When elections were called in Italy late in 2012, the centrosinistra (center-left) coalition united around Pier Luigi Bersani thought, on the basis of polls that showed Bersani (pictured above, left) with a wide lead, that it was nearly assured that they would easily win a five-year mandate to govern Italy.
Instead, they may have won just a five-day mandate to show that they can win a confidence vote in both houses of Italy’s parliament.
The leader of Italy’s Partito Democratico (PD, Democratic Party), Pier Luigi Bersani, will have the first formal opportunity to form a government after three days of talks between Italy’s president Giorgio Napolitano (pictured above, right) and the various party leaders, including former technocratic prime minister Mario Monti, who ran on a platform of extending his reform program; former prime minister Silvio Berlusconi, whose centrodestra (center-right) coalition nearly outpaced Bersani’s coalition; and Beppe Grillo, the leader of the Movimento 5 Stelle (the Five Star Movement), who himself did not run for a seat in the Italian parliament.
Napolitano, in a rare speech today, pleaded for a solution, arguing that institutional stability is just as important as financial stability.
Yesterday, Bersani called for a grand ‘governo di cambiamento,’ a government of change that would draw from all of the parties in the parliament. It’s not immediately clear, however, what exactly Bersani would do with such a government or that the announcement would significantly shake up the coalition talks.
Bersani will have until March 26 — Tuesday — to show that he can pull together a patchwork vote of confidence. Otherwise, Napolitano will conduct further talks with the party leaders in search of a Plan B.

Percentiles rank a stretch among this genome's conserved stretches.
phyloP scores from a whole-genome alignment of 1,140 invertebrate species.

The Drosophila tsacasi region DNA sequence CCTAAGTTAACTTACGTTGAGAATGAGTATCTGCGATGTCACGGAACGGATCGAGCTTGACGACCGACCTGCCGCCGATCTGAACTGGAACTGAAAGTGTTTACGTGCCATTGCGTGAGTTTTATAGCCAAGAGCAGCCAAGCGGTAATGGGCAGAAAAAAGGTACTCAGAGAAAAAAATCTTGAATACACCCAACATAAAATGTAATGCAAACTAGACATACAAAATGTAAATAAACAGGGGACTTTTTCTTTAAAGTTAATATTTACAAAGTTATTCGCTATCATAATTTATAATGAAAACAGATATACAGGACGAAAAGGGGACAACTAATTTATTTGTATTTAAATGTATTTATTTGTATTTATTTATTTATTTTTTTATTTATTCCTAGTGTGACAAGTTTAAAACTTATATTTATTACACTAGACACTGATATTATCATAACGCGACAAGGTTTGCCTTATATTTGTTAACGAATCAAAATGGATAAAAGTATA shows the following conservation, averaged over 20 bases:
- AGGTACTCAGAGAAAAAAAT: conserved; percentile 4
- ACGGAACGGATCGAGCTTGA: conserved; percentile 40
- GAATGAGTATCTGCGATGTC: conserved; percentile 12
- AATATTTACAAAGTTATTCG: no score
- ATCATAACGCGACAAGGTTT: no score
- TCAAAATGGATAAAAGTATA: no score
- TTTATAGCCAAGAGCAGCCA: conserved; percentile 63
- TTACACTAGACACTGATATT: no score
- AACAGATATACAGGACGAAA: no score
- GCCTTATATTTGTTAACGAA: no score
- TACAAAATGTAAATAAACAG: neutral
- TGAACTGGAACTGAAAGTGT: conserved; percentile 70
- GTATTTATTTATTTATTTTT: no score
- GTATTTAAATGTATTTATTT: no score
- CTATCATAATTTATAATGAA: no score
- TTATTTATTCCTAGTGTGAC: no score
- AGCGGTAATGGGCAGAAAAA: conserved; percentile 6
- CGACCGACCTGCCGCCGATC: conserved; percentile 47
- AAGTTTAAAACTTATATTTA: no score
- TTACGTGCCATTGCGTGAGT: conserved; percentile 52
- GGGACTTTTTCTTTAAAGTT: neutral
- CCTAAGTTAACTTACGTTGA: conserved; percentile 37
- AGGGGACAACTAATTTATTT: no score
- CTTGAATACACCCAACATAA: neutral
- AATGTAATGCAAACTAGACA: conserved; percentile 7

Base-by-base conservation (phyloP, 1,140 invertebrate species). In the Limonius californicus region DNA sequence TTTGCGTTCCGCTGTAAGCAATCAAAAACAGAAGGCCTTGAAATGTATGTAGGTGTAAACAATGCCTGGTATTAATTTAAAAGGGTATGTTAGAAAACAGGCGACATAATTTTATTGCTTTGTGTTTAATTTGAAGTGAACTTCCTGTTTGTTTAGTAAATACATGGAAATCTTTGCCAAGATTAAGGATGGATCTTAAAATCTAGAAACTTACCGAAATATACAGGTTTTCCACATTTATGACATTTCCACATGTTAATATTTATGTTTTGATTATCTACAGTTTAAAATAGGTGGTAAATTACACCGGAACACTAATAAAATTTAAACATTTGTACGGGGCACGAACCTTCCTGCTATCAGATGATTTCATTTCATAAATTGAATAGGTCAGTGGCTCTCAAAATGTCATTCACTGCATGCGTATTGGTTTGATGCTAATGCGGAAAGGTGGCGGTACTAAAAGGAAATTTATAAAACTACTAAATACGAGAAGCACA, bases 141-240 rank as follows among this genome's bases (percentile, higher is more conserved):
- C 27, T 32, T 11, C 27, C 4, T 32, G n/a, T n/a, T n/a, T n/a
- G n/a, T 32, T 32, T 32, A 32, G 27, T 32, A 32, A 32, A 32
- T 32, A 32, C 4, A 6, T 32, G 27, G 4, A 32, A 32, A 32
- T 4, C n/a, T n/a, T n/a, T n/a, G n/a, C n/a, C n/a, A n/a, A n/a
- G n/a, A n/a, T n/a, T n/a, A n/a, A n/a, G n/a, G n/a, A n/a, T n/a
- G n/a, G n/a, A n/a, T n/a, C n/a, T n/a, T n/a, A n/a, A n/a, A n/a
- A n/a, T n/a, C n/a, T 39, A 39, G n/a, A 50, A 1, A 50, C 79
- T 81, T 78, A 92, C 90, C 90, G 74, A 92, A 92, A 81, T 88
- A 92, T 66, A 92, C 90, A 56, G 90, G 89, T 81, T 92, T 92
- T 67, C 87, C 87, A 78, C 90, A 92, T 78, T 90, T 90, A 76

In the February 2013 elections, the centrosinistra won an absolute majority of the seats in the 630-member Camera dei Deputati (House of Deputies) because under Italian election law, the winner, by whatever margin, of the nationwide vote automatically wins 54% of the seats. So Bersani commands a majority in the lower house, though he does so after winning a surprisingly narrow victory (29.54%) over Berlusconi’s centrodestra (29.18%) and Grillo’s Five Star Movement (25.55%):
The current crisis of governance in Italy springs from the fact that there’s no similar ‘national winner’s bonus’ for the upper house, the Senato, where the centrodestra actually won more seats than the centrosinistra. That’s because there’s a regional ‘bonus’ — the party with the most support in each of Italy’s 20 regions is guaranteed an absolute majority of the senatorial seats in that region. As Berlusconi’s coalition won so many of the contests in Italy’s largest regions (i.e., Piedmont, Sicily, Campania), however narrowly, he won the largest bloc in the Senato:
In the immediate aftermath of the election results, I argued that Italy faced essentially four paths for a government:
- A Bersani-Monti minority government.
- A Berlusconi-Bersani ‘grand coalition.’
- A formal or informal Bersani-Grillo alliance.
- Snap elections (after the election of a new president).
Since then, we haven’t seen an incredible amount of action, because the parliament only sat for the first time last weekend, when it elected speakers to both the lower and upper houses. None of those are likely to happen in any meaningful sense, but there are small variations on each that could keep Italy’s government moving forward, if only for a short-term basis to implement a narrow set of reforms (e.g., a new election law) and to elect a new president — Napolitano’s term ends in May.
So with the clock ticking for Bersani’s chances of becoming prime minister and leading a government, where do each of those options still stand? Continue reading Pier Luigi Bersani has five days to build an Italian government